Give him the money! Republicans in Congress need to stifle their hostility towards President Obama, and approve his emergency request for funds to alleviate our border disaster. Only by signing on for the $3.7 billion “fix” will the GOP place this “urgent humanitarian crisis” squarely in Mr. Obama’s lap, where it belongs.
As House Speaker John Boehner recently said, Obama has been president for five and a half years; it’s time he took responsibility for something, and this border mess is a good place to start.
The flood of young unaccompanied minors across our border is a catastrophe – for the children and for the country. There’s no place to put them, no way to process all of them, we have legal impediments to deporting them; really, nobody knows what to do. President Obama has a plan -- let’s see if it works. Instead of allowing him to shirk responsibility by refusing to go along with his program, Congress needs to quickly climb aboard. Let him own the fruits of his labors.
Only by signing on for the $3.7 billion “fix” will the GOP place this “urgent humanitarian crisis” squarely in Mr. Obama’s lap, where it belongs.
Make no mistake, President Obama is to blame for the immigration fiasco. Despite front-page articles in the New York Times and elsewhere blaming a 2008 sex trafficking bill or rampant gang violence in Central America for the crush of illegal youngsters flooding our border, it is clear that the trigger for the sudden influx was President Obama’s campaign-motivated Deferred Action for Childhood Arrivals Program (DACA), aka the “Dream Act.”
So far this fiscal year there have been more than 52,000 children unaccompanied children taken into custody, mostly from Central America; that’s nearly twice the total from last year and 10 times the number from 2009.
For the record, countries like El Salvador and Honduras have long been violent. Since the mid- 1990s those two countries have ranked in the top ten most violent countries in the world. What’s changed is the perceived likelihood of these kids being allowed to stay in the U.S.
In passing the DACA, Obama said "it makes no sense to expel talented young people who are, for all intents and purposes, Americans."
This message trickled south -- the U.S. president was easing up on deportations of children who had grown up in the States. Parents took this as an invitation and began to ship their kids north.
As Homeland Security head Jeh Johnson told NBC, "The criminal smuggling organizations are putting out a lot of disinformation about supposed free passes." Right -- disinformation coming directly from the White House.
In a recent trip to Central America, during which he tried to turn around the escalating problem, Vice President Joe Biden went to the heart of the matter: "Children and adults arriving with their children [in the U.S.] are not eligible to benefit from the passage of immigration reform legislation or from the Deferred Action for Childhood Arrivals process.”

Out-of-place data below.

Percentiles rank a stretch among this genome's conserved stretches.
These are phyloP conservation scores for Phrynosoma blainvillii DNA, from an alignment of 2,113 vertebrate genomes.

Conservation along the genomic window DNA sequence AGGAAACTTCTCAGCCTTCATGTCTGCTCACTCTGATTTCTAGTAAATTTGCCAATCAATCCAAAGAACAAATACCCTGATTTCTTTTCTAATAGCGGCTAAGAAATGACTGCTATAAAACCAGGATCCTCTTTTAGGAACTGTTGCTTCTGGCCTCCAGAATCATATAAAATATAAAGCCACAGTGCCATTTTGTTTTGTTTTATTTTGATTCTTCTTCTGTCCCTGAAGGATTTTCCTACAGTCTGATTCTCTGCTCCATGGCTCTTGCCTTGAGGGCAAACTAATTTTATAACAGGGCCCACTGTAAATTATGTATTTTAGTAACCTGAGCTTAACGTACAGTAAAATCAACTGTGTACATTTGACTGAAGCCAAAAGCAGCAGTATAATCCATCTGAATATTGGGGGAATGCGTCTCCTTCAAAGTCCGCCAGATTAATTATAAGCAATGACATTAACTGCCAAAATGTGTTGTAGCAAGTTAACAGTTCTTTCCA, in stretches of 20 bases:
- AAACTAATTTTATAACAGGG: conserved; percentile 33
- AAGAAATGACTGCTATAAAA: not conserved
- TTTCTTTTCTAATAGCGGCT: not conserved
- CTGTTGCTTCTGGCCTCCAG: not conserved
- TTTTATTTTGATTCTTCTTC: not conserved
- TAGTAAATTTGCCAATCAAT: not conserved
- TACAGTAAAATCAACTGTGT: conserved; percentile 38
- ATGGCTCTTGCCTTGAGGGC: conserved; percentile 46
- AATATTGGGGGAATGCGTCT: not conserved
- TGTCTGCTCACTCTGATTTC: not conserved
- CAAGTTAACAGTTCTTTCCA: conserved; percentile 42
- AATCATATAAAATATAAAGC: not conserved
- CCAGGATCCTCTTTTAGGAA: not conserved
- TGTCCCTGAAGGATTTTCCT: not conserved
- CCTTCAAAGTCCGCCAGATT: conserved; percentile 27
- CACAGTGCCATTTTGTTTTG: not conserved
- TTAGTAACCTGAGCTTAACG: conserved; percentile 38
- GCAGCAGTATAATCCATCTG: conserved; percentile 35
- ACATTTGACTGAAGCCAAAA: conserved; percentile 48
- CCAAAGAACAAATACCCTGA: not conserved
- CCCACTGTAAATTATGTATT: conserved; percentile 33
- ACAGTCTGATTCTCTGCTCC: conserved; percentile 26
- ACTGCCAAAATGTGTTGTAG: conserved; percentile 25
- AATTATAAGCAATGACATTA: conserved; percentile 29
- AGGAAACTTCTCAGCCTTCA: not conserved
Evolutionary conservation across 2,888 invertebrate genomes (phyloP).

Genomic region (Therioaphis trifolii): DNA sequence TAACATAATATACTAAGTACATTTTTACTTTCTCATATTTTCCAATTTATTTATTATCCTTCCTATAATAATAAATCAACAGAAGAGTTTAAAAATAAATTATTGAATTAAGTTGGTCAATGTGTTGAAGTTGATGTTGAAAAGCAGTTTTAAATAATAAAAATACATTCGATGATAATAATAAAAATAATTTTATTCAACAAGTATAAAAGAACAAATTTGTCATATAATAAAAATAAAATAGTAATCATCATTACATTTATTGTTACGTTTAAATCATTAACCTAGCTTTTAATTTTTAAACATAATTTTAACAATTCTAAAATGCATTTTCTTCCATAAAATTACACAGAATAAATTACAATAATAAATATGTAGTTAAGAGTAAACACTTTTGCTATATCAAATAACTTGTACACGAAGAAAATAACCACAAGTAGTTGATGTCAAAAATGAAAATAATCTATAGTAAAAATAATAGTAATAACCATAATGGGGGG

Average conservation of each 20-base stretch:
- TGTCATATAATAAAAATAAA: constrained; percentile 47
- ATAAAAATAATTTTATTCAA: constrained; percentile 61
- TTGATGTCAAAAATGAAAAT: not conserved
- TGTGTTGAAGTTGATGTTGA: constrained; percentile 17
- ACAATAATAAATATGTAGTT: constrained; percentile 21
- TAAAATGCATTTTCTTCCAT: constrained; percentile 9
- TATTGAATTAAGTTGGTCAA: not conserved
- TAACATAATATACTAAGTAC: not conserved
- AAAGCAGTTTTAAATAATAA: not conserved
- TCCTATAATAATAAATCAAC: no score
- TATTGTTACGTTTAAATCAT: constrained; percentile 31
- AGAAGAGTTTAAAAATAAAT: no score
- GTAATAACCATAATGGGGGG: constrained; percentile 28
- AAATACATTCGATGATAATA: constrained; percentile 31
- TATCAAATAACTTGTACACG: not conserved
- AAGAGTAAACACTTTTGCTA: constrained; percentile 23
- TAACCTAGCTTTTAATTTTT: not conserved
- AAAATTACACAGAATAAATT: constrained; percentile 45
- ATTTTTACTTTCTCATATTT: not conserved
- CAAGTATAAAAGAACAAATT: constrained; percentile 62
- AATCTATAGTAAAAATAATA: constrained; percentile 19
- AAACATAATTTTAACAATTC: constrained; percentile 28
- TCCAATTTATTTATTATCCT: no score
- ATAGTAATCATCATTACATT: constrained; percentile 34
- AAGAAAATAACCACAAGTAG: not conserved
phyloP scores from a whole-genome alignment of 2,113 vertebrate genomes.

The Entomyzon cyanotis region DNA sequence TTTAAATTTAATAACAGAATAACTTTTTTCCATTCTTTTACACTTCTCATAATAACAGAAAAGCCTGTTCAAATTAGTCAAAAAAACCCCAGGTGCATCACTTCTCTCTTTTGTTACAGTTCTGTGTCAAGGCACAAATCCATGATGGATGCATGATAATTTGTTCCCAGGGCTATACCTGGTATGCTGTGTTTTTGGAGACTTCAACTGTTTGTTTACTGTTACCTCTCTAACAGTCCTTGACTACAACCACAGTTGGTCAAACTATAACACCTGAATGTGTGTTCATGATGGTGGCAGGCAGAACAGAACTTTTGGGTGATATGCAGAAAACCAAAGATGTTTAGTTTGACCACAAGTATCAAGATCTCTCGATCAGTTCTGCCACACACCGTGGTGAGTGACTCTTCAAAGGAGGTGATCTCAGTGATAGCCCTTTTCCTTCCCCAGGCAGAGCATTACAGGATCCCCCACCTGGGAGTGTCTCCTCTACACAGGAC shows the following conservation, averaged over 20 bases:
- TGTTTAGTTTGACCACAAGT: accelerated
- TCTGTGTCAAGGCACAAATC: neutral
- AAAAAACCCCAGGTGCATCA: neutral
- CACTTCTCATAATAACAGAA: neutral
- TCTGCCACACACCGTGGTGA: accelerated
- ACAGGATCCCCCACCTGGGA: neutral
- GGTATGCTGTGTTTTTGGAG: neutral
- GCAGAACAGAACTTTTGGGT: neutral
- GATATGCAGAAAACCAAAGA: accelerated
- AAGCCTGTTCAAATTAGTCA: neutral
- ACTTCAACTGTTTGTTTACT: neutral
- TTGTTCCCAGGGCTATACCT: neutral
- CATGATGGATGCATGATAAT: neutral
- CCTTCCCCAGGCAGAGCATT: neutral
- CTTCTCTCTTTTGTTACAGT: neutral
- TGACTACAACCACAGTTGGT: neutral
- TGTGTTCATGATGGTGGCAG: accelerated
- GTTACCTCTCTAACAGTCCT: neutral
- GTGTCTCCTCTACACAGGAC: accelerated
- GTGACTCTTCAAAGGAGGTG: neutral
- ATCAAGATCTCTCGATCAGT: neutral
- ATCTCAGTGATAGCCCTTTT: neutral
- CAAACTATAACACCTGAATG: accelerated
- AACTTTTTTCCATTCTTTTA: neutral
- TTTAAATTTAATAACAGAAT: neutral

In campaigning for the Hispanic vote in 2012, and especially in politically crucial Nevada, Colorado and Florida, Obama pulled out all stops.
His campaign outspent Romney’s on Spanish-language TV stations in those states by nearly two-to-one. Obama even filmed a commercial appealing to Latinos in their native tongue. But nothing had the impact of the DACA, President Obama’s personal Dream Act, which stifled rumblings about the Obama administration’s record-setting deportations.
Weeks before the election, the New York Times wrote, “Mr. Obama’s strong position [with Hispanics] is in no small part due to his signing of an executive order giving temporary legal status to many illegal immigrants who entered the country as children.”
Initiating the DACA was brilliant; Hispanic voters rejoiced that their children could live without fear of deportation, and have a shot at legal status. They turned out in droves to vote, favoring Mr. Obama over GOP candidate Mitt Romney by 71% to 27%.
Unfortunately, Obama’s Dream Act was also broadcast south of the border, luring families into making what turns out to be a well calculated bet; most of the children apprehended at the border will remain in the U.S.
An overwhelmed court system and indifferent enforcement means that few will be deported; they may be lost in the shadows, but they will not likely have to go home. And, judging from the mood of the country, if they grow up, and graduate from high school, chances are they will eventually be offered a path to legal status. It’s a million-dollar gamble, which tens of thousands of families are eager to make.
Republicans should not stand in the way of President Obama’s plan to solve this border crisis. The country is alarmed; it wants a solution. Like it or not (and it’s not how I would like to see my tax dollars spent), we do need more judges to handle the overflow of cases and more money will need to be spent on border security.
Politically, the GOP will lose by being obstructionist. As important, they will win by letting the president spend $1.8 billion on new detention centers.
How will that sit with the Hispanic voter?
Also, let’s see how President Obama deals with Democrats alarmed about his proposals to speed deportations of the children. Senate Judiciary Chairman Patrick Leahy has said he will fight “tooth and nail” any changes in the laws prohibiting returning minors to Central America.Others, like Sen. Richard Durbin, have also expressed reservations.
Maybe, after all, it’s not just Republicans who hinder our activist president. Maybe President Obama just isn’t very good at working with Congress.